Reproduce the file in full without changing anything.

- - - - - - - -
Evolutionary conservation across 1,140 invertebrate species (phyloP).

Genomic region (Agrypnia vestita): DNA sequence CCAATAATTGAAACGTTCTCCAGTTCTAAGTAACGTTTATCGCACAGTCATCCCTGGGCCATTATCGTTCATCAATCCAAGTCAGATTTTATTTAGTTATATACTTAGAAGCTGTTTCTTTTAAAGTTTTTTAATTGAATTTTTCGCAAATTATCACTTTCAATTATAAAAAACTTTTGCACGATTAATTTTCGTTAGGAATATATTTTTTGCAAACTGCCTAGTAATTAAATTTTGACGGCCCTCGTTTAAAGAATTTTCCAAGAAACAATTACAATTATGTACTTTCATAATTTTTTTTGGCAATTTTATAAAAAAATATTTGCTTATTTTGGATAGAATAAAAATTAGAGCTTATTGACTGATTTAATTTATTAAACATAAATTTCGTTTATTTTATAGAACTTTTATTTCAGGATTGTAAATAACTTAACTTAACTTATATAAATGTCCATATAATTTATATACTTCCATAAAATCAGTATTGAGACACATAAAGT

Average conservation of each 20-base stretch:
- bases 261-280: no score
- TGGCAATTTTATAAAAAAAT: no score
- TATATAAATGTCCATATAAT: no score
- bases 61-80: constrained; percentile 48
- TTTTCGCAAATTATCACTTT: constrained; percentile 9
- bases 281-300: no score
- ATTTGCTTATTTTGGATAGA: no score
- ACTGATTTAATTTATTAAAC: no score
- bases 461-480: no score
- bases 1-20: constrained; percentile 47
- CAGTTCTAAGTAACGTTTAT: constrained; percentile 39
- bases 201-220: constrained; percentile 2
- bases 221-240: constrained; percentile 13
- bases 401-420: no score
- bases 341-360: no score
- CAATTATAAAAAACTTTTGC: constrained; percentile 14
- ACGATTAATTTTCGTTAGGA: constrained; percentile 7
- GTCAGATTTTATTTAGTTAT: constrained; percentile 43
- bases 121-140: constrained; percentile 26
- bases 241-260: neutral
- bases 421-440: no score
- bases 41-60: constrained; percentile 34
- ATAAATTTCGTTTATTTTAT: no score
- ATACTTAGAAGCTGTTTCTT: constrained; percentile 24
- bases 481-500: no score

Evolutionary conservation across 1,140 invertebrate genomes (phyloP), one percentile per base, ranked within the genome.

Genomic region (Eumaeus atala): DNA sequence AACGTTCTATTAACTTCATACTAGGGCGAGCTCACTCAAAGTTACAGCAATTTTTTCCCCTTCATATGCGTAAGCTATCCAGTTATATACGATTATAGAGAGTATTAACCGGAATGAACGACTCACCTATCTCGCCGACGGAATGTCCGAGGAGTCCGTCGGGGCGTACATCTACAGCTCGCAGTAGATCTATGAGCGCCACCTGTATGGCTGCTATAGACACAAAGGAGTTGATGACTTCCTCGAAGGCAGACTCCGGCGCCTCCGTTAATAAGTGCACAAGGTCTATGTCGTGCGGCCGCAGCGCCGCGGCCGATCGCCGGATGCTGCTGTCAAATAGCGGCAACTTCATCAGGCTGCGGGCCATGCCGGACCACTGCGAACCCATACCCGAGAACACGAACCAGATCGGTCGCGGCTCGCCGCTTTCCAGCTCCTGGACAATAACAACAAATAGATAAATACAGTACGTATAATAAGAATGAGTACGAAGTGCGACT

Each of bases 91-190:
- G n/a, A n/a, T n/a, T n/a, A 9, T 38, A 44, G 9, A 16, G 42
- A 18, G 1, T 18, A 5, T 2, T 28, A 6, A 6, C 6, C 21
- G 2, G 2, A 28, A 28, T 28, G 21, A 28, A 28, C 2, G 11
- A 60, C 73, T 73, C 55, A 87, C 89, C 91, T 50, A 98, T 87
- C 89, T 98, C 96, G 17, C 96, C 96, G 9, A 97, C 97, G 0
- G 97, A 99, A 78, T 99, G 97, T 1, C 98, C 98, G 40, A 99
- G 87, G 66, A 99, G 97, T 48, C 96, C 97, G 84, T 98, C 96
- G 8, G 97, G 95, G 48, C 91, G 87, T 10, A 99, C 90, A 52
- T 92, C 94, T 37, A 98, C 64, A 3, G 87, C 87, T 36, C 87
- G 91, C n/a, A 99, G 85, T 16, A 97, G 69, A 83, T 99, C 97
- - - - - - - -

Evolutionary conservation across 1,140 invertebrate species (phyloP).

Genomic region (Agrypnia vestita): DNA sequence CCAATAATTGAAACGTTCTCCAGTTCTAAGTAACGTTTATCGCACAGTCATCCCTGGGCCATTATCGTTCATCAATCCAAGTCAGATTTTATTTAGTTATATACTTAGAAGCTGTTTCTTTTAAAGTTTTTTAATTGAATTTTTCGCAAATTATCACTTTCAATTATAAAAAACTTTTGCACGATTAATTTTCGTTAGGAATATATTTTTTGCAAACTGCCTAGTAATTAAATTTTGACGGCCCTCGTTTAAAGAATTTTCCAAGAAACAATTACAATTATGTACTTTCATAATTTTTTTTGGCAATTTTATAAAAAAATATTTGCTTATTTTGGATAGAATAAAAATTAGAGCTTATTGACTGATTTAATTTATTAAACATAAATTTCGTTTATTTTATAGAACTTTTATTTCAGGATTGTAAATAACTTAACTTAACTTATATAAATGTCCATATAATTTATATACTTCCATAAAATCAGTATTGAGACACATAAAGT

Average conservation of each 20-base stretch:
- bases 261-280: no score
- TGGCAATTTTATAAAAAAAT: no score
- TATATAAATGTCCATATAAT: no score
- bases 61-80: constrained; percentile 48
- TTTTCGCAAATTATCACTTT: constrained; percentile 9
- bases 281-300: no score
- ATTTGCTTATTTTGGATAGA: no score
- ACTGATTTAATTTATTAAAC: no score
- bases 461-480: no score
- bases 1-20: constrained; percentile 47
- CAGTTCTAAGTAACGTTTAT: constrained; percentile 39
- bases 201-220: constrained; percentile 2
- bases 221-240: constrained; percentile 13
- bases 401-420: no score
- bases 341-360: no score
- CAATTATAAAAAACTTTTGC: constrained; percentile 14
- ACGATTAATTTTCGTTAGGA: constrained; percentile 7
- GTCAGATTTTATTTAGTTAT: constrained; percentile 43
- bases 121-140: constrained; percentile 26
- bases 241-260: neutral
- bases 421-440: no score
- bases 41-60: constrained; percentile 34
- ATAAATTTCGTTTATTTTAT: no score
- ATACTTAGAAGCTGTTTCTT: constrained; percentile 24
- bases 481-500: no score

Evolutionary conservation across 1,140 invertebrate genomes (phyloP), one percentile per base, ranked within the genome.

Genomic region (Eumaeus atala): DNA sequence AACGTTCTATTAACTTCATACTAGGGCGAGCTCACTCAAAGTTACAGCAATTTTTTCCCCTTCATATGCGTAAGCTATCCAGTTATATACGATTATAGAGAGTATTAACCGGAATGAACGACTCACCTATCTCGCCGACGGAATGTCCGAGGAGTCCGTCGGGGCGTACATCTACAGCTCGCAGTAGATCTATGAGCGCCACCTGTATGGCTGCTATAGACACAAAGGAGTTGATGACTTCCTCGAAGGCAGACTCCGGCGCCTCCGTTAATAAGTGCACAAGGTCTATGTCGTGCGGCCGCAGCGCCGCGGCCGATCGCCGGATGCTGCTGTCAAATAGCGGCAACTTCATCAGGCTGCGGGCCATGCCGGACCACTGCGAACCCATACCCGAGAACACGAACCAGATCGGTCGCGGCTCGCCGCTTTCCAGCTCCTGGACAATAACAACAAATAGATAAATACAGTACGTATAATAAGAATGAGTACGAAGTGCGACT

Each of bases 91-190:
- G n/a, A n/a, T n/a, T n/a, A 9, T 38, A 44, G 9, A 16, G 42
- A 18, G 1, T 18, A 5, T 2, T 28, A 6, A 6, C 6, C 21
- G 2, G 2, A 28, A 28, T 28, G 21, A 28, A 28, C 2, G 11
- A 60, C 73, T 73, C 55, A 87, C 89, C 91, T 50, A 98, T 87
- C 89, T 98, C 96, G 17, C 96, C 96, G 9, A 97, C 97, G 0
- G 97, A 99, A 78, T 99, G 97, T 1, C 98, C 98, G 40, A 99
- G 87, G 66, A 99, G 97, T 48, C 96, C 97, G 84, T 98, C 96
- G 8, G 97, G 95, G 48, C 91, G 87, T 10, A 99, C 90, A 52
- T 92, C 94, T 37, A 98, C 64, A 3, G 87, C 87, T 36, C 87
- G 91, C n/a, A 99, G 85, T 16, A 97, G 69, A 83, T 99, C 97